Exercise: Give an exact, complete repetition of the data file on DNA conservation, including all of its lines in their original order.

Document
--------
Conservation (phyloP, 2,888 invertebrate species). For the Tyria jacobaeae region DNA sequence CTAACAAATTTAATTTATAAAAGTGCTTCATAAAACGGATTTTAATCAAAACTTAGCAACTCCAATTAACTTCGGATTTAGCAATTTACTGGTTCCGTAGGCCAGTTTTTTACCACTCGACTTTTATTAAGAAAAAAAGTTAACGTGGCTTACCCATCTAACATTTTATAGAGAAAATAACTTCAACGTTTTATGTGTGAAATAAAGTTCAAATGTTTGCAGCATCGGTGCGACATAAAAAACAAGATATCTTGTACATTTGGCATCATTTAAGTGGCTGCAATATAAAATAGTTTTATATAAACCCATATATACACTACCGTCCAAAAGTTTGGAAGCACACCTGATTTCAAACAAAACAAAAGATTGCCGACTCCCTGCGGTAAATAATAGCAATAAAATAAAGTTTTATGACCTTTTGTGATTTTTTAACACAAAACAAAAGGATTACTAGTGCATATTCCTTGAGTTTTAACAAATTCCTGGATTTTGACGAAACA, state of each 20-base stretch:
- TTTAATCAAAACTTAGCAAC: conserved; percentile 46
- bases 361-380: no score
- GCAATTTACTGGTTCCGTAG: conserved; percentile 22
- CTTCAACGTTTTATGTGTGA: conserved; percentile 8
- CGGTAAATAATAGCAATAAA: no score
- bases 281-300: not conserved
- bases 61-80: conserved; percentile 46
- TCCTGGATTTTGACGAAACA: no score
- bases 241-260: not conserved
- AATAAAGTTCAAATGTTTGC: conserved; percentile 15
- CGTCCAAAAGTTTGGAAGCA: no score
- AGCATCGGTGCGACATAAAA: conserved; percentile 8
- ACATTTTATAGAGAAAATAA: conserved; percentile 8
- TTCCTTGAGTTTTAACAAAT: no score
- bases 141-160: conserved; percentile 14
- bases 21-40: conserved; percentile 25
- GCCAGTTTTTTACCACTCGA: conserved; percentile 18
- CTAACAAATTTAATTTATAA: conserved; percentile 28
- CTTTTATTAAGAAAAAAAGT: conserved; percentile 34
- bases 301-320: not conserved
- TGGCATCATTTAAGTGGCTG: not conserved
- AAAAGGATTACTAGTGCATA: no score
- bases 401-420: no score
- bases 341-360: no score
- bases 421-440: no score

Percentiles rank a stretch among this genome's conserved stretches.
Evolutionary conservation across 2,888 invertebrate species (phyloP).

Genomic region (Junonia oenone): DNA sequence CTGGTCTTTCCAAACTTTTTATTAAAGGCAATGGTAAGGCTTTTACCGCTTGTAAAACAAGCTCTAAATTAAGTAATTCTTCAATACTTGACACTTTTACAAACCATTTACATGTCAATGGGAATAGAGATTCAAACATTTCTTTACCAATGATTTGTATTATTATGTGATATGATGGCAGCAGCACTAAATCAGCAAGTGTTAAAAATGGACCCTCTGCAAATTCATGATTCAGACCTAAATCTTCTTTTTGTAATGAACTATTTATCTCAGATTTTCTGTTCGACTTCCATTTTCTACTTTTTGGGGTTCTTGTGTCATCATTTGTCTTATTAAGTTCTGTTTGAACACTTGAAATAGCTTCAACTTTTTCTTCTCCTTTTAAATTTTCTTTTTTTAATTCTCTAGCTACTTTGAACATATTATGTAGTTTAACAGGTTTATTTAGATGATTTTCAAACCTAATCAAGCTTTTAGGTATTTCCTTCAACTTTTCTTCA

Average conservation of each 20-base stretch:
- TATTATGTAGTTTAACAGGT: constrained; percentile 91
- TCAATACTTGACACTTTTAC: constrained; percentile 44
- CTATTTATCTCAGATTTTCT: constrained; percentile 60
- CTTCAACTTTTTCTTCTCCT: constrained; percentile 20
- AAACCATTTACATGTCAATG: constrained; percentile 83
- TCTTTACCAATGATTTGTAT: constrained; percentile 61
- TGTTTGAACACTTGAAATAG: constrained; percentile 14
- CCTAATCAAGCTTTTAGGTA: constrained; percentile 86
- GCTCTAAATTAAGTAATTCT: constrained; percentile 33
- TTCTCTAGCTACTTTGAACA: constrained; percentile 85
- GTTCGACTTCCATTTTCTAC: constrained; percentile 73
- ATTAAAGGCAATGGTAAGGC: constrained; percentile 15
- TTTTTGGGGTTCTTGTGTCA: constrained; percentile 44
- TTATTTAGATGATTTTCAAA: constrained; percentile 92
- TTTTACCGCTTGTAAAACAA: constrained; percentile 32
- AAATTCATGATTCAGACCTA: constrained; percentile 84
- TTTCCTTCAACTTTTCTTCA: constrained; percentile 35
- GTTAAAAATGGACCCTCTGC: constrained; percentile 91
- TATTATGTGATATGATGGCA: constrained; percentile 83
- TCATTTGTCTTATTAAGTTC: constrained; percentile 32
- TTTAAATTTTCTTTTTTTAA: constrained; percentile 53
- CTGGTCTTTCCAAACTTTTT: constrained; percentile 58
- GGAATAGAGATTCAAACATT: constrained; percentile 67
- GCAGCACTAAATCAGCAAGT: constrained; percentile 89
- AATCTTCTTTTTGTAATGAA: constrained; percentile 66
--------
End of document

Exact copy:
Conservation (phyloP, 2,888 invertebrate species). For the Tyria jacobaeae region DNA sequence CTAACAAATTTAATTTATAAAAGTGCTTCATAAAACGGATTTTAATCAAAACTTAGCAACTCCAATTAACTTCGGATTTAGCAATTTACTGGTTCCGTAGGCCAGTTTTTTACCACTCGACTTTTATTAAGAAAAAAAGTTAACGTGGCTTACCCATCTAACATTTTATAGAGAAAATAACTTCAACGTTTTATGTGTGAAATAAAGTTCAAATGTTTGCAGCATCGGTGCGACATAAAAAACAAGATATCTTGTACATTTGGCATCATTTAAGTGGCTGCAATATAAAATAGTTTTATATAAACCCATATATACACTACCGTCCAAAAGTTTGGAAGCACACCTGATTTCAAACAAAACAAAAGATTGCCGACTCCCTGCGGTAAATAATAGCAATAAAATAAAGTTTTATGACCTTTTGTGATTTTTTAACACAAAACAAAAGGATTACTAGTGCATATTCCTTGAGTTTTAACAAATTCCTGGATTTTGACGAAACA, state of each 20-base stretch:
- TTTAATCAAAACTTAGCAAC: conserved; percentile 46
- bases 361-380: no score
- GCAATTTACTGGTTCCGTAG: conserved; percentile 22
- CTTCAACGTTTTATGTGTGA: conserved; percentile 8
- CGGTAAATAATAGCAATAAA: no score
- bases 281-300: not conserved
- bases 61-80: conserved; percentile 46
- TCCTGGATTTTGACGAAACA: no score
- bases 241-260: not conserved
- AATAAAGTTCAAATGTTTGC: conserved; percentile 15
- CGTCCAAAAGTTTGGAAGCA: no score
- AGCATCGGTGCGACATAAAA: conserved; percentile 8
- ACATTTTATAGAGAAAATAA: conserved; percentile 8
- TTCCTTGAGTTTTAACAAAT: no score
- bases 141-160: conserved; percentile 14
- bases 21-40: conserved; percentile 25
- GCCAGTTTTTTACCACTCGA: conserved; percentile 18
- CTAACAAATTTAATTTATAA: conserved; percentile 28
- CTTTTATTAAGAAAAAAAGT: conserved; percentile 34
- bases 301-320: not conserved
- TGGCATCATTTAAGTGGCTG: not conserved
- AAAAGGATTACTAGTGCATA: no score
- bases 401-420: no score
- bases 341-360: no score
- bases 421-440: no score

Percentiles rank a stretch among this genome's conserved stretches.
Evolutionary conservation across 2,888 invertebrate species (phyloP).

Genomic region (Junonia oenone): DNA sequence CTGGTCTTTCCAAACTTTTTATTAAAGGCAATGGTAAGGCTTTTACCGCTTGTAAAACAAGCTCTAAATTAAGTAATTCTTCAATACTTGACACTTTTACAAACCATTTACATGTCAATGGGAATAGAGATTCAAACATTTCTTTACCAATGATTTGTATTATTATGTGATATGATGGCAGCAGCACTAAATCAGCAAGTGTTAAAAATGGACCCTCTGCAAATTCATGATTCAGACCTAAATCTTCTTTTTGTAATGAACTATTTATCTCAGATTTTCTGTTCGACTTCCATTTTCTACTTTTTGGGGTTCTTGTGTCATCATTTGTCTTATTAAGTTCTGTTTGAACACTTGAAATAGCTTCAACTTTTTCTTCTCCTTTTAAATTTTCTTTTTTTAATTCTCTAGCTACTTTGAACATATTATGTAGTTTAACAGGTTTATTTAGATGATTTTCAAACCTAATCAAGCTTTTAGGTATTTCCTTCAACTTTTCTTCA

Average conservation of each 20-base stretch:
- TATTATGTAGTTTAACAGGT: constrained; percentile 91
- TCAATACTTGACACTTTTAC: constrained; percentile 44
- CTATTTATCTCAGATTTTCT: constrained; percentile 60
- CTTCAACTTTTTCTTCTCCT: constrained; percentile 20
- AAACCATTTACATGTCAATG: constrained; percentile 83
- TCTTTACCAATGATTTGTAT: constrained; percentile 61
- TGTTTGAACACTTGAAATAG: constrained; percentile 14
- CCTAATCAAGCTTTTAGGTA: constrained; percentile 86
- GCTCTAAATTAAGTAATTCT: constrained; percentile 33
- TTCTCTAGCTACTTTGAACA: constrained; percentile 85
- GTTCGACTTCCATTTTCTAC: constrained; percentile 73
- ATTAAAGGCAATGGTAAGGC: constrained; percentile 15
- TTTTTGGGGTTCTTGTGTCA: constrained; percentile 44
- TTATTTAGATGATTTTCAAA: constrained; percentile 92
- TTTTACCGCTTGTAAAACAA: constrained; percentile 32
- AAATTCATGATTCAGACCTA: constrained; percentile 84
- TTTCCTTCAACTTTTCTTCA: constrained; percentile 35
- GTTAAAAATGGACCCTCTGC: constrained; percentile 91
- TATTATGTGATATGATGGCA: constrained; percentile 83
- TCATTTGTCTTATTAAGTTC: constrained; percentile 32
- TTTAAATTTTCTTTTTTTAA: constrained; percentile 53
- CTGGTCTTTCCAAACTTTTT: constrained; percentile 58
- GGAATAGAGATTCAAACATT: constrained; percentile 67
- GCAGCACTAAATCAGCAAGT: constrained; percentile 89
- AATCTTCTTTTTGTAATGAA: constrained; percentile 66